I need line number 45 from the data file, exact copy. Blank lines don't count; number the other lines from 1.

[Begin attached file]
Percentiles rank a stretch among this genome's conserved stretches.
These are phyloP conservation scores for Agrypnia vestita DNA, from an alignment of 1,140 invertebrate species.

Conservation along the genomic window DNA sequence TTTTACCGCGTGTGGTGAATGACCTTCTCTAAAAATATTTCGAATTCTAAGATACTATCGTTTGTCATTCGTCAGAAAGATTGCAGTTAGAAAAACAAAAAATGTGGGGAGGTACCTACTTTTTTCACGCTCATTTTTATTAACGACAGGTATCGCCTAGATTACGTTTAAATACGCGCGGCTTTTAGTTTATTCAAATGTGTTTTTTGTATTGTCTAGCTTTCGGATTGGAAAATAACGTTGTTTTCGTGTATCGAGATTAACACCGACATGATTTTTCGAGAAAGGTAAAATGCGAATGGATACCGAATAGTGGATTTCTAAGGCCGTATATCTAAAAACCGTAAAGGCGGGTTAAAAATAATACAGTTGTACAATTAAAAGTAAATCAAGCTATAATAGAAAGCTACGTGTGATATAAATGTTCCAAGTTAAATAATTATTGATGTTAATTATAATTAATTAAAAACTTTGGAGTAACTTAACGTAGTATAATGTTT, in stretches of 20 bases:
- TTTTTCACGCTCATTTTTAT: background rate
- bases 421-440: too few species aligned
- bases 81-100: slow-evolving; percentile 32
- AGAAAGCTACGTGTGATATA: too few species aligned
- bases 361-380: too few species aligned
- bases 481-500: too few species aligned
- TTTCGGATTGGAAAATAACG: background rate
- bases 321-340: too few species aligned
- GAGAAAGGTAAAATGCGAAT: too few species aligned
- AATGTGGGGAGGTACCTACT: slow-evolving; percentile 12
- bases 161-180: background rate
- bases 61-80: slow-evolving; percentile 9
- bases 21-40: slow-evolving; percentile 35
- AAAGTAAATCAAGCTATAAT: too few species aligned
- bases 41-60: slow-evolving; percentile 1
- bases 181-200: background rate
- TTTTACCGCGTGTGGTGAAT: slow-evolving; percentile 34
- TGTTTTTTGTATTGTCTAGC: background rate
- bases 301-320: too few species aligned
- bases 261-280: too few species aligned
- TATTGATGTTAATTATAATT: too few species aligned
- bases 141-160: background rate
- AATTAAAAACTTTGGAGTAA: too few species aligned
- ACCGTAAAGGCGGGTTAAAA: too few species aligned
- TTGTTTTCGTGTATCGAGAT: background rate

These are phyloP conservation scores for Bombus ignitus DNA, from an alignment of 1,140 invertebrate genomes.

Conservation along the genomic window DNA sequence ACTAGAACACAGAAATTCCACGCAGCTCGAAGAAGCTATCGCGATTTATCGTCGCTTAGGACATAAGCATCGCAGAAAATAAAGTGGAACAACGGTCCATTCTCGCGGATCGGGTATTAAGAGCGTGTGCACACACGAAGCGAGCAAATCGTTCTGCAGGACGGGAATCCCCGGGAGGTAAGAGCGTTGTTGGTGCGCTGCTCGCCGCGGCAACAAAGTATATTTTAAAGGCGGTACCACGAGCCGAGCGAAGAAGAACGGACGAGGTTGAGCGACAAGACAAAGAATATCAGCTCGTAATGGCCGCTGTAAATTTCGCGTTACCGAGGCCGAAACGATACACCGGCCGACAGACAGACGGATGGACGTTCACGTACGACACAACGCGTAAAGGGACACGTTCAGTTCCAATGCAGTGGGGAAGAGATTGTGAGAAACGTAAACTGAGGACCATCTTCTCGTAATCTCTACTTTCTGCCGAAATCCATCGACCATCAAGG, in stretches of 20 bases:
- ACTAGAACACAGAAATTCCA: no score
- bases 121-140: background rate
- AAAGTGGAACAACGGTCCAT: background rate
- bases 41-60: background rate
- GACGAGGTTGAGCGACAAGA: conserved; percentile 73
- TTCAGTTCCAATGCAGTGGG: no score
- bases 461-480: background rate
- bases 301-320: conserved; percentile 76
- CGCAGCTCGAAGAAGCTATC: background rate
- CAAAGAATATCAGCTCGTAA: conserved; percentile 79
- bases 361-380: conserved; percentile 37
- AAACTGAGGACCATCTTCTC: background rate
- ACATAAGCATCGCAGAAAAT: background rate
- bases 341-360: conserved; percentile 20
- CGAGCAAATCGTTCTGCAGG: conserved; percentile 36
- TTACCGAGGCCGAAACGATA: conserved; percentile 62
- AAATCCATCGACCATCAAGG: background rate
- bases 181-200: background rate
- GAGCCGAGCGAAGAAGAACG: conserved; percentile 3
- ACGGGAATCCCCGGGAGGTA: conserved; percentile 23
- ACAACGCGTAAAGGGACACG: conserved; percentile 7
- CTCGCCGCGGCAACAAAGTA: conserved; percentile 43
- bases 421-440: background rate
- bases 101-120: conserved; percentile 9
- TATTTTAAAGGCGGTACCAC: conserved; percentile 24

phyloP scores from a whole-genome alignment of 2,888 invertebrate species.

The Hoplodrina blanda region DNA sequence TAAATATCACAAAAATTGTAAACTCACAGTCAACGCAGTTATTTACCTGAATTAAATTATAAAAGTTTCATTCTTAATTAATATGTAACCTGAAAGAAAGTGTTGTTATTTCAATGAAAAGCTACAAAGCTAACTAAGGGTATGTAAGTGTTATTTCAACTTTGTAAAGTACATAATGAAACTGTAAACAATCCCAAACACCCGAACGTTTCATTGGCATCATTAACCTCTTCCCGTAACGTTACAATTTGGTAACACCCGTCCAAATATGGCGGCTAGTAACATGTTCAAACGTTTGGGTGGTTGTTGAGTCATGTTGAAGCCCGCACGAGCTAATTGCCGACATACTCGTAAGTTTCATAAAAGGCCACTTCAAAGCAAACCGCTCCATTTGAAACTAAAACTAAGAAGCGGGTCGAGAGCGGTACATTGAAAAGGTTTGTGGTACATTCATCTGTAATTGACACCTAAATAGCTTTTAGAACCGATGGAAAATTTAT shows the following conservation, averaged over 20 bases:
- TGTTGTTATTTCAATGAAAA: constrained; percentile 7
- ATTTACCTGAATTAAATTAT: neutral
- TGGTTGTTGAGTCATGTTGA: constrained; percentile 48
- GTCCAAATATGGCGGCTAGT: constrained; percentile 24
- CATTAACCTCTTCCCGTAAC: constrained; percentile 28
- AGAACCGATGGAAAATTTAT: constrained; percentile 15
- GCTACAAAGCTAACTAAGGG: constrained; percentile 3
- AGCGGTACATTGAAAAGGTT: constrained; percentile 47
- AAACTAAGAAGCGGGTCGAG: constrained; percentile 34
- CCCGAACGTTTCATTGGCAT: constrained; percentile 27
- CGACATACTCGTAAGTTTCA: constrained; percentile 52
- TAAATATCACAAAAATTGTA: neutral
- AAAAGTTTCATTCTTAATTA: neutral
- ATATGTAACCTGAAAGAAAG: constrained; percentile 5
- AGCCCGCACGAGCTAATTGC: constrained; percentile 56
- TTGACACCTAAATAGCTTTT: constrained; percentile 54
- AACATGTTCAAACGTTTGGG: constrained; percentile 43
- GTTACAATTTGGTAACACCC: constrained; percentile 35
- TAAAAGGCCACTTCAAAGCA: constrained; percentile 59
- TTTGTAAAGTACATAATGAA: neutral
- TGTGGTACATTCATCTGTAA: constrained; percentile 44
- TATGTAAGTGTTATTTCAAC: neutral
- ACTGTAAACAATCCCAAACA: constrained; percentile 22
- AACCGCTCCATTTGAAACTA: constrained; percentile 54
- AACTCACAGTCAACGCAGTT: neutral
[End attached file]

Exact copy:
- CGAGCAAATCGTTCTGCAGG: conserved; percentile 36